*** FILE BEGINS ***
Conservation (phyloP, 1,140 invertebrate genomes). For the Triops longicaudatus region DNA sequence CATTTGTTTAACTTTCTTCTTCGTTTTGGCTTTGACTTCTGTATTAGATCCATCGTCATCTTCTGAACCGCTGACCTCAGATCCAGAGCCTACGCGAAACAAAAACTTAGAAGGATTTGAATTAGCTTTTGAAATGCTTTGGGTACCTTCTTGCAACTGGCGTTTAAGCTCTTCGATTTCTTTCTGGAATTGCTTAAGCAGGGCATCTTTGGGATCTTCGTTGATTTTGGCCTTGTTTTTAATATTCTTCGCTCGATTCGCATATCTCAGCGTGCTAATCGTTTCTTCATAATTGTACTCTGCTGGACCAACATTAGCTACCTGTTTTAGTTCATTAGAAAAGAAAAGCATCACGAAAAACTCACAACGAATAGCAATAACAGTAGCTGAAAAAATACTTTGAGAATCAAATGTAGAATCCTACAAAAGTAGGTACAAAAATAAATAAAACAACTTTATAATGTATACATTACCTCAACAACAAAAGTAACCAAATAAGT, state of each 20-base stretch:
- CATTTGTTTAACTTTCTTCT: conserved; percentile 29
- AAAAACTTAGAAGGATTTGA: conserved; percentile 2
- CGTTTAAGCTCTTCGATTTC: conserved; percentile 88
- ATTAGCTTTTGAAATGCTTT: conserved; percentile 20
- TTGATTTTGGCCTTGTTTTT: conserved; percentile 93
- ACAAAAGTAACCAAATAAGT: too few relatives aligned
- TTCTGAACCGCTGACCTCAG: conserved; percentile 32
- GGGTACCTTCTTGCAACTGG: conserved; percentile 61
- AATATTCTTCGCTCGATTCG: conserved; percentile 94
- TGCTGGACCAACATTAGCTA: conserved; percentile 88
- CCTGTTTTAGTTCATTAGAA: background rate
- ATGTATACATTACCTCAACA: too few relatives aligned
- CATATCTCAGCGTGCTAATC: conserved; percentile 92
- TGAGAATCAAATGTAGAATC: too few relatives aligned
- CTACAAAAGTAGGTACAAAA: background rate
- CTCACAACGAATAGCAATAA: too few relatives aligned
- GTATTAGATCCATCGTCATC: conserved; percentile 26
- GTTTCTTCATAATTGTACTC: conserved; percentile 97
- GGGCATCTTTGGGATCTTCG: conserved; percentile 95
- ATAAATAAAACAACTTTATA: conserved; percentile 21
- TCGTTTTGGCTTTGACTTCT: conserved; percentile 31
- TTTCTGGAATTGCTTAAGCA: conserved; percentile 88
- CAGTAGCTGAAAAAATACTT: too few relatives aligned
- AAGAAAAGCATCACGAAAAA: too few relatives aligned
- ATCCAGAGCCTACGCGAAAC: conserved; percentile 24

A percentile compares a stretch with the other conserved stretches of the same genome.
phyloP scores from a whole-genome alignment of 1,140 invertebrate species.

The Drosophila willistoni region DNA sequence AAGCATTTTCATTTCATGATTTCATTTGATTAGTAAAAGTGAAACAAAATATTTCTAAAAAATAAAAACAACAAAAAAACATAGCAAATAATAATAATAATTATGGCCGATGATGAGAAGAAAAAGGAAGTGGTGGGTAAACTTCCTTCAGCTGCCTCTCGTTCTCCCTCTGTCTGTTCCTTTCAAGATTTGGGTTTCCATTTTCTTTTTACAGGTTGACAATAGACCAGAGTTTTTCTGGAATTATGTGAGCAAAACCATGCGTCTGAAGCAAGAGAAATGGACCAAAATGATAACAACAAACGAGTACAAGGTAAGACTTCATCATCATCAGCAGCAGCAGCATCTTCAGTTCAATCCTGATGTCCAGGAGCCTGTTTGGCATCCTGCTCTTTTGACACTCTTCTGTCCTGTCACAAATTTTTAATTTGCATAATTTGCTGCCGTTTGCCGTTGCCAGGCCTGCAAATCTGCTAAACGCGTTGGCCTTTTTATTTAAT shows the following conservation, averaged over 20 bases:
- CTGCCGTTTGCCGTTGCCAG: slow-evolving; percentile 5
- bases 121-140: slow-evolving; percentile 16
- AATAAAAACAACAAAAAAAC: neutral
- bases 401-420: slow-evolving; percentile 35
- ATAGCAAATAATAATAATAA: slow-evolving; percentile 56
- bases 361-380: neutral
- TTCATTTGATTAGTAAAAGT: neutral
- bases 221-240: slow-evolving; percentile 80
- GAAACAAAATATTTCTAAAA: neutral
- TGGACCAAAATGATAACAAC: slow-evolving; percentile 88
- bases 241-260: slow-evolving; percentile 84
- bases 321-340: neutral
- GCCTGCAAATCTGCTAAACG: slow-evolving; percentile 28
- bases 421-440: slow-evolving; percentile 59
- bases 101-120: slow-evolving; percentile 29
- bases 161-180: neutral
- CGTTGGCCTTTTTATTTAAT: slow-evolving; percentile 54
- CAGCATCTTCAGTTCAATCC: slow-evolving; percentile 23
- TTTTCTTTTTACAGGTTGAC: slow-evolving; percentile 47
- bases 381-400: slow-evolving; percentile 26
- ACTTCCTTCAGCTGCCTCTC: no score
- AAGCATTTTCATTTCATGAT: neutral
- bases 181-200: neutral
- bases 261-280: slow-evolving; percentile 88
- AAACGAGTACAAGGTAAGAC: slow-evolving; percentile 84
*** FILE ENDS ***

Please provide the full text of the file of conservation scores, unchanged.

Conservation (phyloP, 1,140 invertebrate genomes). For the Triops longicaudatus region DNA sequence CATTTGTTTAACTTTCTTCTTCGTTTTGGCTTTGACTTCTGTATTAGATCCATCGTCATCTTCTGAACCGCTGACCTCAGATCCAGAGCCTACGCGAAACAAAAACTTAGAAGGATTTGAATTAGCTTTTGAAATGCTTTGGGTACCTTCTTGCAACTGGCGTTTAAGCTCTTCGATTTCTTTCTGGAATTGCTTAAGCAGGGCATCTTTGGGATCTTCGTTGATTTTGGCCTTGTTTTTAATATTCTTCGCTCGATTCGCATATCTCAGCGTGCTAATCGTTTCTTCATAATTGTACTCTGCTGGACCAACATTAGCTACCTGTTTTAGTTCATTAGAAAAGAAAAGCATCACGAAAAACTCACAACGAATAGCAATAACAGTAGCTGAAAAAATACTTTGAGAATCAAATGTAGAATCCTACAAAAGTAGGTACAAAAATAAATAAAACAACTTTATAATGTATACATTACCTCAACAACAAAAGTAACCAAATAAGT, state of each 20-base stretch:
- CATTTGTTTAACTTTCTTCT: conserved; percentile 29
- AAAAACTTAGAAGGATTTGA: conserved; percentile 2
- CGTTTAAGCTCTTCGATTTC: conserved; percentile 88
- ATTAGCTTTTGAAATGCTTT: conserved; percentile 20
- TTGATTTTGGCCTTGTTTTT: conserved; percentile 93
- ACAAAAGTAACCAAATAAGT: too few relatives aligned
- TTCTGAACCGCTGACCTCAG: conserved; percentile 32
- GGGTACCTTCTTGCAACTGG: conserved; percentile 61
- AATATTCTTCGCTCGATTCG: conserved; percentile 94
- TGCTGGACCAACATTAGCTA: conserved; percentile 88
- CCTGTTTTAGTTCATTAGAA: background rate
- ATGTATACATTACCTCAACA: too few relatives aligned
- CATATCTCAGCGTGCTAATC: conserved; percentile 92
- TGAGAATCAAATGTAGAATC: too few relatives aligned
- CTACAAAAGTAGGTACAAAA: background rate
- CTCACAACGAATAGCAATAA: too few relatives aligned
- GTATTAGATCCATCGTCATC: conserved; percentile 26
- GTTTCTTCATAATTGTACTC: conserved; percentile 97
- GGGCATCTTTGGGATCTTCG: conserved; percentile 95
- ATAAATAAAACAACTTTATA: conserved; percentile 21
- TCGTTTTGGCTTTGACTTCT: conserved; percentile 31
- TTTCTGGAATTGCTTAAGCA: conserved; percentile 88
- CAGTAGCTGAAAAAATACTT: too few relatives aligned
- AAGAAAAGCATCACGAAAAA: too few relatives aligned
- ATCCAGAGCCTACGCGAAAC: conserved; percentile 24

A percentile compares a stretch with the other conserved stretches of the same genome.
phyloP scores from a whole-genome alignment of 1,140 invertebrate species.

The Drosophila willistoni region DNA sequence AAGCATTTTCATTTCATGATTTCATTTGATTAGTAAAAGTGAAACAAAATATTTCTAAAAAATAAAAACAACAAAAAAACATAGCAAATAATAATAATAATTATGGCCGATGATGAGAAGAAAAAGGAAGTGGTGGGTAAACTTCCTTCAGCTGCCTCTCGTTCTCCCTCTGTCTGTTCCTTTCAAGATTTGGGTTTCCATTTTCTTTTTACAGGTTGACAATAGACCAGAGTTTTTCTGGAATTATGTGAGCAAAACCATGCGTCTGAAGCAAGAGAAATGGACCAAAATGATAACAACAAACGAGTACAAGGTAAGACTTCATCATCATCAGCAGCAGCAGCATCTTCAGTTCAATCCTGATGTCCAGGAGCCTGTTTGGCATCCTGCTCTTTTGACACTCTTCTGTCCTGTCACAAATTTTTAATTTGCATAATTTGCTGCCGTTTGCCGTTGCCAGGCCTGCAAATCTGCTAAACGCGTTGGCCTTTTTATTTAAT shows the following conservation, averaged over 20 bases:
- CTGCCGTTTGCCGTTGCCAG: slow-evolving; percentile 5
- bases 121-140: slow-evolving; percentile 16
- AATAAAAACAACAAAAAAAC: neutral
- bases 401-420: slow-evolving; percentile 35
- ATAGCAAATAATAATAATAA: slow-evolving; percentile 56
- bases 361-380: neutral
- TTCATTTGATTAGTAAAAGT: neutral
- bases 221-240: slow-evolving; percentile 80
- GAAACAAAATATTTCTAAAA: neutral
- TGGACCAAAATGATAACAAC: slow-evolving; percentile 88
- bases 241-260: slow-evolving; percentile 84
- bases 321-340: neutral
- GCCTGCAAATCTGCTAAACG: slow-evolving; percentile 28
- bases 421-440: slow-evolving; percentile 59
- bases 101-120: slow-evolving; percentile 29
- bases 161-180: neutral
- CGTTGGCCTTTTTATTTAAT: slow-evolving; percentile 54
- CAGCATCTTCAGTTCAATCC: slow-evolving; percentile 23
- TTTTCTTTTTACAGGTTGAC: slow-evolving; percentile 47
- bases 381-400: slow-evolving; percentile 26
- ACTTCCTTCAGCTGCCTCTC: no score
- AAGCATTTTCATTTCATGAT: neutral
- bases 181-200: neutral
- bases 261-280: slow-evolving; percentile 88
- AAACGAGTACAAGGTAAGAC: slow-evolving; percentile 84